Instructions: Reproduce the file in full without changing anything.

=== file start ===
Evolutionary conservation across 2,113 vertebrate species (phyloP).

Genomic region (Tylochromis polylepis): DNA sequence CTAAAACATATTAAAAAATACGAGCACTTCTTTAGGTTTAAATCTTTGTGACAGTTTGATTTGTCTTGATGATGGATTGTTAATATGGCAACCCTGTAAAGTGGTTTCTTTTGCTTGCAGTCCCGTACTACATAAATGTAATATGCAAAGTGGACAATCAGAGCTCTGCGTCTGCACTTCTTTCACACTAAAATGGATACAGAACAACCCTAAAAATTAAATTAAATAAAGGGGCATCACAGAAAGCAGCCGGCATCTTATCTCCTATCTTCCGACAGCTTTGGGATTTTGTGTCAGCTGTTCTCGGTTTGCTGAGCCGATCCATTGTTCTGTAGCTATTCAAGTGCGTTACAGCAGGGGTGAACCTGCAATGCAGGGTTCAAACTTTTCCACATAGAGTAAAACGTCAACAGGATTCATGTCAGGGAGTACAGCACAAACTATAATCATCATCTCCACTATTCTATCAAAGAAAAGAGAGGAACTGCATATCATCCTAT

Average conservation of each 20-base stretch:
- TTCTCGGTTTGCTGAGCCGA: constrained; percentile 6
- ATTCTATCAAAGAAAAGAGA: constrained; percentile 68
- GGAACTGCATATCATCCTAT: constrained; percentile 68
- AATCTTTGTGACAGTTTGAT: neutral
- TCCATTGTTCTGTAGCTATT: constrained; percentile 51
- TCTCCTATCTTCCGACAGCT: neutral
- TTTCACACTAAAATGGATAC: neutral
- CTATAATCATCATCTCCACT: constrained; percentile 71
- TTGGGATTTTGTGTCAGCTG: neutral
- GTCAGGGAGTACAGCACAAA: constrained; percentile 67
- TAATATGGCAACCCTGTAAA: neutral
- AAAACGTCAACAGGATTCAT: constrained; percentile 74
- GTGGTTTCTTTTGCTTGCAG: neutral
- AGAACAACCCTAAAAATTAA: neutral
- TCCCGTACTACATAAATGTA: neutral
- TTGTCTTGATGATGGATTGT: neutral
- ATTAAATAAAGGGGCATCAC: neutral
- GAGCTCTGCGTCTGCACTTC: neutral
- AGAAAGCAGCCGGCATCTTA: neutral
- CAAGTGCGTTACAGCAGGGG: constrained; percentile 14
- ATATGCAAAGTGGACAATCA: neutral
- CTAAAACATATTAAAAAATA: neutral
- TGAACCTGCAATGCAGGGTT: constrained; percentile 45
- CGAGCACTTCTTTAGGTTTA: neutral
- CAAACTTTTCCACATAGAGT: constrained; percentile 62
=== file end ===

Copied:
Evolutionary conservation across 2,113 vertebrate species (phyloP).

Genomic region (Tylochromis polylepis): DNA sequence CTAAAACATATTAAAAAATACGAGCACTTCTTTAGGTTTAAATCTTTGTGACAGTTTGATTTGTCTTGATGATGGATTGTTAATATGGCAACCCTGTAAAGTGGTTTCTTTTGCTTGCAGTCCCGTACTACATAAATGTAATATGCAAAGTGGACAATCAGAGCTCTGCGTCTGCACTTCTTTCACACTAAAATGGATACAGAACAACCCTAAAAATTAAATTAAATAAAGGGGCATCACAGAAAGCAGCCGGCATCTTATCTCCTATCTTCCGACAGCTTTGGGATTTTGTGTCAGCTGTTCTCGGTTTGCTGAGCCGATCCATTGTTCTGTAGCTATTCAAGTGCGTTACAGCAGGGGTGAACCTGCAATGCAGGGTTCAAACTTTTCCACATAGAGTAAAACGTCAACAGGATTCATGTCAGGGAGTACAGCACAAACTATAATCATCATCTCCACTATTCTATCAAAGAAAAGAGAGGAACTGCATATCATCCTAT

Average conservation of each 20-base stretch:
- TTCTCGGTTTGCTGAGCCGA: constrained; percentile 6
- ATTCTATCAAAGAAAAGAGA: constrained; percentile 68
- GGAACTGCATATCATCCTAT: constrained; percentile 68
- AATCTTTGTGACAGTTTGAT: neutral
- TCCATTGTTCTGTAGCTATT: constrained; percentile 51
- TCTCCTATCTTCCGACAGCT: neutral
- TTTCACACTAAAATGGATAC: neutral
- CTATAATCATCATCTCCACT: constrained; percentile 71
- TTGGGATTTTGTGTCAGCTG: neutral
- GTCAGGGAGTACAGCACAAA: constrained; percentile 67
- TAATATGGCAACCCTGTAAA: neutral
- AAAACGTCAACAGGATTCAT: constrained; percentile 74
- GTGGTTTCTTTTGCTTGCAG: neutral
- AGAACAACCCTAAAAATTAA: neutral
- TCCCGTACTACATAAATGTA: neutral
- TTGTCTTGATGATGGATTGT: neutral
- ATTAAATAAAGGGGCATCAC: neutral
- GAGCTCTGCGTCTGCACTTC: neutral
- AGAAAGCAGCCGGCATCTTA: neutral
- CAAGTGCGTTACAGCAGGGG: constrained; percentile 14
- ATATGCAAAGTGGACAATCA: neutral
- CTAAAACATATTAAAAAATA: neutral
- TGAACCTGCAATGCAGGGTT: constrained; percentile 45
- CGAGCACTTCTTTAGGTTTA: neutral
- CAAACTTTTCCACATAGAGT: constrained; percentile 62